October 31, 2014 / 2:50 PM / 5 years ago

OPEC oil output slips in October, still close to two-year high

* Supply falls by 120,000 bpd, led by Angola, Nigeria

* Saudi overall output slightly lower, exports steady

* Libyan recovery continues, Iraqi exports rise

* OPEC output 720,000 bpd above 30 million bpd target

By Alex Lawler

LONDON, Oct 31 (Reuters) - OPEC’s oil supply in October has fallen by 120,000 barrels per day (bpd) due to lower production in Angola and Nigeria, a Reuters survey found, although recovery in Libya and growth in Iraq kept output close to September’s two-year high.

The survey also indicates Saudi Arabia and heavyweight Gulf producers are showing no sign of deliberately cutting exports to address oversupply and support prices that slipped to a four-year low below $83 a barrel this month.

Supply from the Organization of the Petroleum Exporting Countries has averaged 30.72 million bpd in October, down from a revised 30.84 million bpd in September, according to the survey based on shipping data and information from sources at oil companies, OPEC and consultants.

OPEC pumps a third of the world’s oil and meets in November to set output policy for early 2015. Despite oil’s drop below $100, the price many OPEC members had endorsed, the group appears unwilling to forego market share by cutting supplies.

“The big question for me is will OPEC be willing to reduce its supply sufficiently to rebalance the market next year,” Carsten Fritsch, analyst at Commerzbank in Frankfurt, said in the Reuters Global Oil Forum. “I have doubts.”

September’s output was OPEC’s highest since November 2012, when it pumped 31.06 million bpd, according to Reuters surveys. Involuntary outages, such as in Libya, kept output below OPEC’s nominal 30 million bpd target in earlier months of the year.

Lower exports scheduling from Angola and Nigeria reduced supplies by a combined 100,000 bpd, while Saudi output was assessed a marginal 50,000 bpd lower due to a reduced need for crude to fuel domestic power plants.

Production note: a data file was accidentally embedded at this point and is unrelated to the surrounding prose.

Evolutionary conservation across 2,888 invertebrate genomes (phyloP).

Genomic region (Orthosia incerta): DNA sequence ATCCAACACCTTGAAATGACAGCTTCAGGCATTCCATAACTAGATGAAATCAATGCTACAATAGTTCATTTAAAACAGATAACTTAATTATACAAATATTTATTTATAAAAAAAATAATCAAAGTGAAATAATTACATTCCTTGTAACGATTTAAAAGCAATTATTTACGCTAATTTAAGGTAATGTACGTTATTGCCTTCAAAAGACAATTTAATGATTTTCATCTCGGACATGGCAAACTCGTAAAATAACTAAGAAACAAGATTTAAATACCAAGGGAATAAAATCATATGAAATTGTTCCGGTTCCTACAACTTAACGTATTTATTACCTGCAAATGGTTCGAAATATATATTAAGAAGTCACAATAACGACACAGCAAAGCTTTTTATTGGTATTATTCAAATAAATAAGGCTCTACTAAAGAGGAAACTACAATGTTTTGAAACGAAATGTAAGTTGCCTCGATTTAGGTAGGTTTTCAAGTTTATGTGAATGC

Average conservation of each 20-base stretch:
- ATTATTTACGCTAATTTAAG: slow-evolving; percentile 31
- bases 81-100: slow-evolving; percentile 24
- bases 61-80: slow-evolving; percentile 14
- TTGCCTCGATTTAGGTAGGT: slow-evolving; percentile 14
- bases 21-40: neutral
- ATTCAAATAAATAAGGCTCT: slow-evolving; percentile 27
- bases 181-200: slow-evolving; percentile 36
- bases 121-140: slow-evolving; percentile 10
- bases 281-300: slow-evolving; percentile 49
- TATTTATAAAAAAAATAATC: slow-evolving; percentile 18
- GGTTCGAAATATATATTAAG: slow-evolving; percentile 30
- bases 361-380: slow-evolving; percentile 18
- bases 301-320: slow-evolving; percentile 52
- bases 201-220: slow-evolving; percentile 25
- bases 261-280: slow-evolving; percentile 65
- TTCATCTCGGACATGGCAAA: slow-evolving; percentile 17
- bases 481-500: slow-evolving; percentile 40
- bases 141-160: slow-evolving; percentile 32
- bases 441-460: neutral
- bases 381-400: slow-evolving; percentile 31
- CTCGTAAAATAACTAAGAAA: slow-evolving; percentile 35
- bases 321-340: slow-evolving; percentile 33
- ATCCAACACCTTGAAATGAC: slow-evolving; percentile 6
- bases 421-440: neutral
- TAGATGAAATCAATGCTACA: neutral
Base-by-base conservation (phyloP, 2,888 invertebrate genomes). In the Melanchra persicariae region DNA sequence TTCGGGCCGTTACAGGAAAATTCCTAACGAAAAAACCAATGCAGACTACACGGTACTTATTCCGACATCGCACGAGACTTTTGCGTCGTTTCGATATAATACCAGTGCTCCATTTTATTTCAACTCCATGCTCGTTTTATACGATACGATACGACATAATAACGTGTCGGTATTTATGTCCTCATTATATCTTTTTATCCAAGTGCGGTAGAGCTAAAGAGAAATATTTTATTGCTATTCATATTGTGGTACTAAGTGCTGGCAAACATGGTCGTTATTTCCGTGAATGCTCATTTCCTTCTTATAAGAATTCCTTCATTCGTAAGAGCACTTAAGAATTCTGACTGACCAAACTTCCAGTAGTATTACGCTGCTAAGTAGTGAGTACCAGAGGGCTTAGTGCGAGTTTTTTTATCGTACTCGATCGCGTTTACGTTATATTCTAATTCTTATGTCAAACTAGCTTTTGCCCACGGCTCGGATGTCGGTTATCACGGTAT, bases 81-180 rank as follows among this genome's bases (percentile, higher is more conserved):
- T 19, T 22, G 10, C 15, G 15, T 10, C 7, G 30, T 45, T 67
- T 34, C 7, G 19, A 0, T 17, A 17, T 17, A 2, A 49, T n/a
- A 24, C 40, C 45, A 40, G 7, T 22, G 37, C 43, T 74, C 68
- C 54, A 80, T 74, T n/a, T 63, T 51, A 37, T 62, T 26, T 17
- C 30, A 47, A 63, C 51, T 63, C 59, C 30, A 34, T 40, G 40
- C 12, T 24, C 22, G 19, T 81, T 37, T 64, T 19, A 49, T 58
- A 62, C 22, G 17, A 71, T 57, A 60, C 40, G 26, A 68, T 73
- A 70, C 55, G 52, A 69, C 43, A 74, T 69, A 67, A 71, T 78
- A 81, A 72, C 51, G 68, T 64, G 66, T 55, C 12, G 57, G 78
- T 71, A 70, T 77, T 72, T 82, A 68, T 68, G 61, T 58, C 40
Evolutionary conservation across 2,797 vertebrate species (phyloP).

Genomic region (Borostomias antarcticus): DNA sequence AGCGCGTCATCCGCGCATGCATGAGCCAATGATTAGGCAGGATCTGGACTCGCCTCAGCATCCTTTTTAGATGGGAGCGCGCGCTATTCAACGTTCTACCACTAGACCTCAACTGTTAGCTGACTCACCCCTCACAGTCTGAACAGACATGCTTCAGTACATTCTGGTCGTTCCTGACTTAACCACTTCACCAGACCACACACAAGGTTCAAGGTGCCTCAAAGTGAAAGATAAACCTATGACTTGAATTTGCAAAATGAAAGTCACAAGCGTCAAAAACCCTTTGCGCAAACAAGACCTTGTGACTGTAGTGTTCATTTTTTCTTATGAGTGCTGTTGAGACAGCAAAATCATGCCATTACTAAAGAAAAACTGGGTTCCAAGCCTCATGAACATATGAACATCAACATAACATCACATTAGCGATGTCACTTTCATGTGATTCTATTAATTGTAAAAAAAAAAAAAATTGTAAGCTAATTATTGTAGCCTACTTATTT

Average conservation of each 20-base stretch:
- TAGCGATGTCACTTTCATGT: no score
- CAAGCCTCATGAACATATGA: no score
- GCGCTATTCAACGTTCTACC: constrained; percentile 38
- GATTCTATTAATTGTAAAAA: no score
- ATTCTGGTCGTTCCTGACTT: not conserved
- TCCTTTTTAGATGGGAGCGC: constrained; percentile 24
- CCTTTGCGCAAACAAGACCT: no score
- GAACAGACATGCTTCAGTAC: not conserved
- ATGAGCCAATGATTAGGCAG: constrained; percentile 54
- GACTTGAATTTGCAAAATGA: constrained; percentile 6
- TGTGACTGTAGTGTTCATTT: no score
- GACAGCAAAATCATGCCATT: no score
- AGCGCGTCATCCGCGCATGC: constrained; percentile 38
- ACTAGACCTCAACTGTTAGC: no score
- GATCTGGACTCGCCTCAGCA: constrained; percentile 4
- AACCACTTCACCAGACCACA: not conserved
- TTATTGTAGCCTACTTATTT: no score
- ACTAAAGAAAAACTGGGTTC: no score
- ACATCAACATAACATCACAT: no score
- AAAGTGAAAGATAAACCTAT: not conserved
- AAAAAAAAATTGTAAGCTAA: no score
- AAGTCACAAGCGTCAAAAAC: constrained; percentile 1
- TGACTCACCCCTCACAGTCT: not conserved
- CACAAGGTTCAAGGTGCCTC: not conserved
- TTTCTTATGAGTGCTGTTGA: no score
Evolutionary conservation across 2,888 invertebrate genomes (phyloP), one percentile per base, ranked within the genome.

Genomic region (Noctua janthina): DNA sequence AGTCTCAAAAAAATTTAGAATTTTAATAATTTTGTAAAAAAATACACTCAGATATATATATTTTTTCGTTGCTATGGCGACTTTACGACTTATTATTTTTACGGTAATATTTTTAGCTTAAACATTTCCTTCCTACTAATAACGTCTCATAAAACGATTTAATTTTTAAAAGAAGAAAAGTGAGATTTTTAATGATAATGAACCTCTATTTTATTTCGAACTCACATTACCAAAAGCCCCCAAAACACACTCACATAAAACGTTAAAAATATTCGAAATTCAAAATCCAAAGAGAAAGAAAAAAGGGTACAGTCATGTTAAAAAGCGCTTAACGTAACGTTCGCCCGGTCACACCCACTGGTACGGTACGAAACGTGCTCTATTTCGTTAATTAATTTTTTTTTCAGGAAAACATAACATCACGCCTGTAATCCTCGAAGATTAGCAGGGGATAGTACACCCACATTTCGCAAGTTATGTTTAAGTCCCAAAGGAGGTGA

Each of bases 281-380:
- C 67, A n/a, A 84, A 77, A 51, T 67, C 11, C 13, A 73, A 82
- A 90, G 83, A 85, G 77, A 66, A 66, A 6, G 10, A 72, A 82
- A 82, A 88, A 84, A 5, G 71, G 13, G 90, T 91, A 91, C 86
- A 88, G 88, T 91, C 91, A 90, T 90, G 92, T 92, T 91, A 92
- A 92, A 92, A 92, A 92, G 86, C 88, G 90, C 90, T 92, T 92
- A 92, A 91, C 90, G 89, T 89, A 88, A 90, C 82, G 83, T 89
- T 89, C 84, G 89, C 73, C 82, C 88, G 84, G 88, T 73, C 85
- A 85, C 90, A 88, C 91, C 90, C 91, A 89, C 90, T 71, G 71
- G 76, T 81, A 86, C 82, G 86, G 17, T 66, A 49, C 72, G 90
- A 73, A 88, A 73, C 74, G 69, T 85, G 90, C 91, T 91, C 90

“Exports are flat, refinery runs are not much changed and direct burn lower, so overall supply is down,” said one of the sources who monitors Saudi output.

The shutdown of the Khafji oilfield, jointly run by Saudi Arabia and Kuwait, slightly curbed Kuwaiti output but has not affected Saudi production as Riyadh holds a vast amount of capacity in reserve, sources in the survey said.

Of the countries boosting output, the largest gain has come from Libya. Supply has edged up another 40,000 bpd in October, although it fluctuated during the month due to bouts of unrest and the rate of increase has slowed from earlier months.

In Iraq, oil output rose due to higher exports from the country’s southern terminals, despite some weather-related delays, and increased output from fields in Kurdistan.

While some OPEC members have voiced concern over the drop in prices, indications are that OPEC is unlikely to cut its output target when it meets in Vienna on Nov. 27.

OPEC’s most recent published forecast suggests demand for its crude will fall to 29.20 million bpd in 2015 due to rising supply of U.S. shale oil and supplies from other producers outside the group.

However, OPEC Secretary-General Abdullah al-Badri this week said demand for OPEC crude could be as high as 30 million bpd in 2015, taking into account “abnormal circumstances” such as unplanned outages.

“I don’t think 2015 will be far away from 2014 in terms of production,” he said during a visit to London. “I am sure the market will balance itself.” (Editing by Dale Hudson)

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